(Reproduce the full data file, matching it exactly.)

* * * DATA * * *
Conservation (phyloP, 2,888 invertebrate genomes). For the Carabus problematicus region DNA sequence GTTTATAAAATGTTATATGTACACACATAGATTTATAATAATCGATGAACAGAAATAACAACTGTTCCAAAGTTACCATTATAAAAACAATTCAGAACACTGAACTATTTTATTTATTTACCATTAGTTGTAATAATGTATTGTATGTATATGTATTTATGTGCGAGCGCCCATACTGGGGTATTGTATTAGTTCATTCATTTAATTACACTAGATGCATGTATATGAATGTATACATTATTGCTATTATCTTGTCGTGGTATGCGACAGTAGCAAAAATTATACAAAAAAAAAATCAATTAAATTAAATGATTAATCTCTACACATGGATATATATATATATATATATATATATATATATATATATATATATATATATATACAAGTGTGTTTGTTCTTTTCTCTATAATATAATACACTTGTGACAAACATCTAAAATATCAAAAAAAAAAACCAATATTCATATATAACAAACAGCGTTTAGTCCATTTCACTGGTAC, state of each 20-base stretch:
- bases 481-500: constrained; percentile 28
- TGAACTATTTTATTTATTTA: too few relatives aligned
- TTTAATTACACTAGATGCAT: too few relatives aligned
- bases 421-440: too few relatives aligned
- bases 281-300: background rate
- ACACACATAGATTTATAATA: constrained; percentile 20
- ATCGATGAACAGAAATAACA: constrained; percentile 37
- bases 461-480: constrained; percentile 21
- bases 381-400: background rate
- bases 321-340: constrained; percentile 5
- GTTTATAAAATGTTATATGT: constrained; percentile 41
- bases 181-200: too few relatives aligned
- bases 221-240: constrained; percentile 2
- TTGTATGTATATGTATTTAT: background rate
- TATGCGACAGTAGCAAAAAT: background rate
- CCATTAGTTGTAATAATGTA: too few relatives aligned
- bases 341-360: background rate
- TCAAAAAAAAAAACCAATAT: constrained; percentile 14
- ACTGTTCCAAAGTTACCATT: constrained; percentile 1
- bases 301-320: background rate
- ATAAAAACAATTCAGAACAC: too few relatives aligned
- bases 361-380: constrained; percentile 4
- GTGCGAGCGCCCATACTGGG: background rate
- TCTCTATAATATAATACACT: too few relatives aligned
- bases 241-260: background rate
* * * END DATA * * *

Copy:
Conservation (phyloP, 2,888 invertebrate genomes). For the Carabus problematicus region DNA sequence GTTTATAAAATGTTATATGTACACACATAGATTTATAATAATCGATGAACAGAAATAACAACTGTTCCAAAGTTACCATTATAAAAACAATTCAGAACACTGAACTATTTTATTTATTTACCATTAGTTGTAATAATGTATTGTATGTATATGTATTTATGTGCGAGCGCCCATACTGGGGTATTGTATTAGTTCATTCATTTAATTACACTAGATGCATGTATATGAATGTATACATTATTGCTATTATCTTGTCGTGGTATGCGACAGTAGCAAAAATTATACAAAAAAAAAATCAATTAAATTAAATGATTAATCTCTACACATGGATATATATATATATATATATATATATATATATATATATATATATATATATATACAAGTGTGTTTGTTCTTTTCTCTATAATATAATACACTTGTGACAAACATCTAAAATATCAAAAAAAAAAACCAATATTCATATATAACAAACAGCGTTTAGTCCATTTCACTGGTAC, state of each 20-base stretch:
- bases 481-500: constrained; percentile 28
- TGAACTATTTTATTTATTTA: too few relatives aligned
- TTTAATTACACTAGATGCAT: too few relatives aligned
- bases 421-440: too few relatives aligned
- bases 281-300: background rate
- ACACACATAGATTTATAATA: constrained; percentile 20
- ATCGATGAACAGAAATAACA: constrained; percentile 37
- bases 461-480: constrained; percentile 21
- bases 381-400: background rate
- bases 321-340: constrained; percentile 5
- GTTTATAAAATGTTATATGT: constrained; percentile 41
- bases 181-200: too few relatives aligned
- bases 221-240: constrained; percentile 2
- TTGTATGTATATGTATTTAT: background rate
- TATGCGACAGTAGCAAAAAT: background rate
- CCATTAGTTGTAATAATGTA: too few relatives aligned
- bases 341-360: background rate
- TCAAAAAAAAAAACCAATAT: constrained; percentile 14
- ACTGTTCCAAAGTTACCATT: constrained; percentile 1
- bases 301-320: background rate
- ATAAAAACAATTCAGAACAC: too few relatives aligned
- bases 361-380: constrained; percentile 4
- GTGCGAGCGCCCATACTGGG: background rate
- TCTCTATAATATAATACACT: too few relatives aligned
- bases 241-260: background rate